Getting through the playoffs in the fashion they did was incredible, but to do so without one of its top players in Aiden Burke was even more impressive. Burke, a TVL and Eastern Mass All Star, tore ligaments during the Martha’s Vineyard game and the Mustangs lost him from his center defender position for the remainder of the tournament. Junior James Spinazola stepped in as though he had played the position all his life. “Without Aiden holding down the defense we were still able to play well and that’s a tribute to James filling in off the bench,” the coach said. “We had been training him to take

Although Medway beat Norwell to win the Division 3 South Sectional title, they fell to Belchertown in overtime for the TVL Championship. The boys in the photo left to right are the following: Junior - Henry Cobb (C), Senior - Justin Kaplan (C), Senior - Sean Dunn, Senior - Aidan Burke (C) & Senior - Connor Benjamin (C ). Photo by Dave Bagdon.

over the position next year.” Another individual who had a great impact on the team’s success was Justin Kaplan, the Tri-Valley League’s MVP; as well as an Eastern Mass and All State All Star. Other TVL All stars for the Mustangs were sophomore striker Jake Warren, named to the first team and Bagdon, Brendan Robinson and Sean Dunne, all named to the second team.

“This was another impressive year, where we had hoped to be this good,” the coach said. “Your goal is to go as far as you can, but there’s always doubts that you will be able to go all the way. We believed in our self, and we almost did it.” Medway, who will now have to wait until next fall to get another shot at that elusive State Championship, is hoping that the third time is a charm. Stay tuned.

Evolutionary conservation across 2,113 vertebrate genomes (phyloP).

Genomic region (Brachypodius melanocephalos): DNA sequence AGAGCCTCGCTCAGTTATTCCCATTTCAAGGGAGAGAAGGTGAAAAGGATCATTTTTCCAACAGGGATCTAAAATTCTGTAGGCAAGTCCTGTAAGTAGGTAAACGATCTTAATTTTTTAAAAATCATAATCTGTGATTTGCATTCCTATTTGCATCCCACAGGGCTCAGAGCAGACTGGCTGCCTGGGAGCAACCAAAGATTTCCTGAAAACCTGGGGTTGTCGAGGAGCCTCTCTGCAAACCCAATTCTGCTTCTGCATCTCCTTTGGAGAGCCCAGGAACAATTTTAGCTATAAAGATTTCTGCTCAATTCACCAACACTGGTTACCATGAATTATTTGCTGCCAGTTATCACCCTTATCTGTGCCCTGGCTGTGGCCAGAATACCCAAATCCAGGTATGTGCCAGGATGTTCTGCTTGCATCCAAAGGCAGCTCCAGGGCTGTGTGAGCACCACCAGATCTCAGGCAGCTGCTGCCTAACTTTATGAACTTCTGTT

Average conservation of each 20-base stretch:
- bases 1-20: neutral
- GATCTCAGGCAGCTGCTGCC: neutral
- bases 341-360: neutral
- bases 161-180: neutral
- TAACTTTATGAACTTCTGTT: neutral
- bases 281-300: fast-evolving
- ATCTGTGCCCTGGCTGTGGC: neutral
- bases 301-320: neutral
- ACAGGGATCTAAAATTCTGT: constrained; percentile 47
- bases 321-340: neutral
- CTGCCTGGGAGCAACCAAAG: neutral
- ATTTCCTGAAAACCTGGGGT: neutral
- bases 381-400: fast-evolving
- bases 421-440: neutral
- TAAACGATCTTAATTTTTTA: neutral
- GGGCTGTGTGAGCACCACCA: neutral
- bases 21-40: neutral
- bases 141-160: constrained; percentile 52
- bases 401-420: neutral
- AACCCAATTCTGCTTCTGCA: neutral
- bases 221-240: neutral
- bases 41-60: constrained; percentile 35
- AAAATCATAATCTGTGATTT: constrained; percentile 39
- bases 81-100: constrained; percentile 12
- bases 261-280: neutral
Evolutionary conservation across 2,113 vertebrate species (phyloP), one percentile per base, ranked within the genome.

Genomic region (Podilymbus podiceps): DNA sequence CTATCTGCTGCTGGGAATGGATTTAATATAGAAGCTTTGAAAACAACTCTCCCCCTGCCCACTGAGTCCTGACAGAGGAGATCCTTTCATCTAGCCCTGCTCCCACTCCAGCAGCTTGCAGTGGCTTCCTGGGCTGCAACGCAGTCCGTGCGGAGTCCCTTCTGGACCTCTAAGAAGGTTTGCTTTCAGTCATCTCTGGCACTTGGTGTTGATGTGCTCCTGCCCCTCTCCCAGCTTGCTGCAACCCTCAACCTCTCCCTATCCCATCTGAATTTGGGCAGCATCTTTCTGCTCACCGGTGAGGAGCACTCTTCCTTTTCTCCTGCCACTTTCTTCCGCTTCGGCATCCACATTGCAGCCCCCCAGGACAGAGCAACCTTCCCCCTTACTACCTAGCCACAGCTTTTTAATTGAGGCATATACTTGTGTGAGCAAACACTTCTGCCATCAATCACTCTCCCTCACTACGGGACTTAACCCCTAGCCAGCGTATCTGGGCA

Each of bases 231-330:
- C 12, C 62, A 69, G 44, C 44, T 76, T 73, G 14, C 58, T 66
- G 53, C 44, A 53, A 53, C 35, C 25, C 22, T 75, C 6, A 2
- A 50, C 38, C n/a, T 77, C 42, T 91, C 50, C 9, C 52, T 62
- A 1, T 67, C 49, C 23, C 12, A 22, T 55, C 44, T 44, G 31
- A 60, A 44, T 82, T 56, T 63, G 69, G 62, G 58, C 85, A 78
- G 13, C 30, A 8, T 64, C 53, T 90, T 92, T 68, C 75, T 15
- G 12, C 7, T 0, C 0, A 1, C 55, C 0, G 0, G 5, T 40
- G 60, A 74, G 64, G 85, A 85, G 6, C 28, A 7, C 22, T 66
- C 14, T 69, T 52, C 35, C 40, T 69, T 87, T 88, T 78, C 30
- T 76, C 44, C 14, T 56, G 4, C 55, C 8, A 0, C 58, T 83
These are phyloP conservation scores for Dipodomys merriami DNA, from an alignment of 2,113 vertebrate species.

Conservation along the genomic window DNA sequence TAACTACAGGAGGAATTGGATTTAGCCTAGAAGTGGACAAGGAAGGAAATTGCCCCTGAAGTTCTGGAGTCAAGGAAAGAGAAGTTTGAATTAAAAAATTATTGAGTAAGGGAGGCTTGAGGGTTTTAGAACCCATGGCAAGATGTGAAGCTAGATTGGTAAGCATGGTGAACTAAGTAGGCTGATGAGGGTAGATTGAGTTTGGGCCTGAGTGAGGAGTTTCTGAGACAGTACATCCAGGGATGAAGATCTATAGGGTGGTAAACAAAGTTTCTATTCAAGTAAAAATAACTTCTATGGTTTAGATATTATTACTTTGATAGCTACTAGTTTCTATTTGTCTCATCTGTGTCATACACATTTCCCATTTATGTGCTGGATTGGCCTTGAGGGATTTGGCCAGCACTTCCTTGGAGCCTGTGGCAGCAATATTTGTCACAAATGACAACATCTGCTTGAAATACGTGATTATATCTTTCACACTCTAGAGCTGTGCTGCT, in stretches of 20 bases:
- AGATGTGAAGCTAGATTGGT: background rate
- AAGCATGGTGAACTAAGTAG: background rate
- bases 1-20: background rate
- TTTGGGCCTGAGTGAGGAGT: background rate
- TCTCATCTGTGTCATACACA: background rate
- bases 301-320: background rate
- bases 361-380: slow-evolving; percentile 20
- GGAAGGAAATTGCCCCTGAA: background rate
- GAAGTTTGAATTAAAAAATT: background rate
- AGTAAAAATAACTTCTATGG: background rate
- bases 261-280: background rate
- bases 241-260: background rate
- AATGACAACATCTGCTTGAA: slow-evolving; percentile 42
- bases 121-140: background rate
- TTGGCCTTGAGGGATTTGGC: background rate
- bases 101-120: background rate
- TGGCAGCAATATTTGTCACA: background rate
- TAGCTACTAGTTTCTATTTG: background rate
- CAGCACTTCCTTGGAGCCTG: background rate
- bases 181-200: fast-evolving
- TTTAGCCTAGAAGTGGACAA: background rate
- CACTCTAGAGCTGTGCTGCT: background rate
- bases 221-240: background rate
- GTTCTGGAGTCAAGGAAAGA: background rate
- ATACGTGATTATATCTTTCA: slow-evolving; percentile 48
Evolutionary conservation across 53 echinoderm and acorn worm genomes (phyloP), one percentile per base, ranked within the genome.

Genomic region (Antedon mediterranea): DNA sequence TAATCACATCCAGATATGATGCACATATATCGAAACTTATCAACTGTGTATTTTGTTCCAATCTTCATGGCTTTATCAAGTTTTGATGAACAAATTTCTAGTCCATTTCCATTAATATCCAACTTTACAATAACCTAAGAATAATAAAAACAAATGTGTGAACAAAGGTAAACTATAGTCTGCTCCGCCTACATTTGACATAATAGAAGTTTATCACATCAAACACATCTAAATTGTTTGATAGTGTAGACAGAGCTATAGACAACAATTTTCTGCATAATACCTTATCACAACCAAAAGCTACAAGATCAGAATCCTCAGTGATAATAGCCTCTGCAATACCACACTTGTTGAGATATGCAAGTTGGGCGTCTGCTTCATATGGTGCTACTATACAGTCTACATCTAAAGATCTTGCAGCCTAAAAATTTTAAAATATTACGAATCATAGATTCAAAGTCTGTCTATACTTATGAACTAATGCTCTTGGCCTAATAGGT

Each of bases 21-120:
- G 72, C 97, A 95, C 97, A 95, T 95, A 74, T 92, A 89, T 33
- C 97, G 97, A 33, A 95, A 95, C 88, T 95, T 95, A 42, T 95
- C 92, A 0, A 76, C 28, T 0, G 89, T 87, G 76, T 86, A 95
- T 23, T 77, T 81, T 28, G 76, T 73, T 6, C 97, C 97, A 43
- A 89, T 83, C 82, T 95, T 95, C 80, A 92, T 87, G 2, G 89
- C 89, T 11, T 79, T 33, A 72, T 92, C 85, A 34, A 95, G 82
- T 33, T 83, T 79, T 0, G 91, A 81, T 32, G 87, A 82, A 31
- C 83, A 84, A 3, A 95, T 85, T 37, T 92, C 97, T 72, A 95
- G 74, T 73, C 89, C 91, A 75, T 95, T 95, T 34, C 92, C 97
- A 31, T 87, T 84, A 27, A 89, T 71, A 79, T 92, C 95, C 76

Erika Boie Has a Future in Millis Volleyball During her first week she was a setter, but the coach eventually moved her to the hitter position. Boie would play the middle hitter position up until last year’s tournament, where the coach switched her to an outside hitter. Boie was more than ecstatic about her new position. “Hitting is amazing. There is no feeling like it. I’ve worked hard to where I am today, although I need to work more on my defense and passing,” Boie said. “Playing defense is almost as much fun as getting a kill. As a hitter I know the rush I get when I get a kill,, it’s the same when I stop someone from the other side of the net from getting a kill.”

Erika Boie might be young for her Millis volleyball team, but she's a key player. BY


Having watched her sisters friends play volleyball for a few years, Erika Boie was enticed by the fast paced game and wanted to explore it further. During seventh grade, the Millis resident decided to see if the sport was something she could play and tried out for the high school freshman team. Boie made the team and became hooked immediately, despite the apprehensiveness

of playing with high school athletes. “That first year was very intimidating and scary experience,” the then seventh grader said. “I was afraid that I wasn’t doing anything to help the team, but my sister’s friends taught me the basics and I was able to learn the game.” Having no middle school team, Boie was allowed to try out for the high school freshman team, where

she met up with now varsity coach Lisa White for the first time. “Erika is an amazing athlete. I have coached her since the seventh grade where she played on the freshman team for two years before becoming a varsity starter as a freshman,” Coach White said. “With no middle school program at the time, I was really excited to have her in the program.”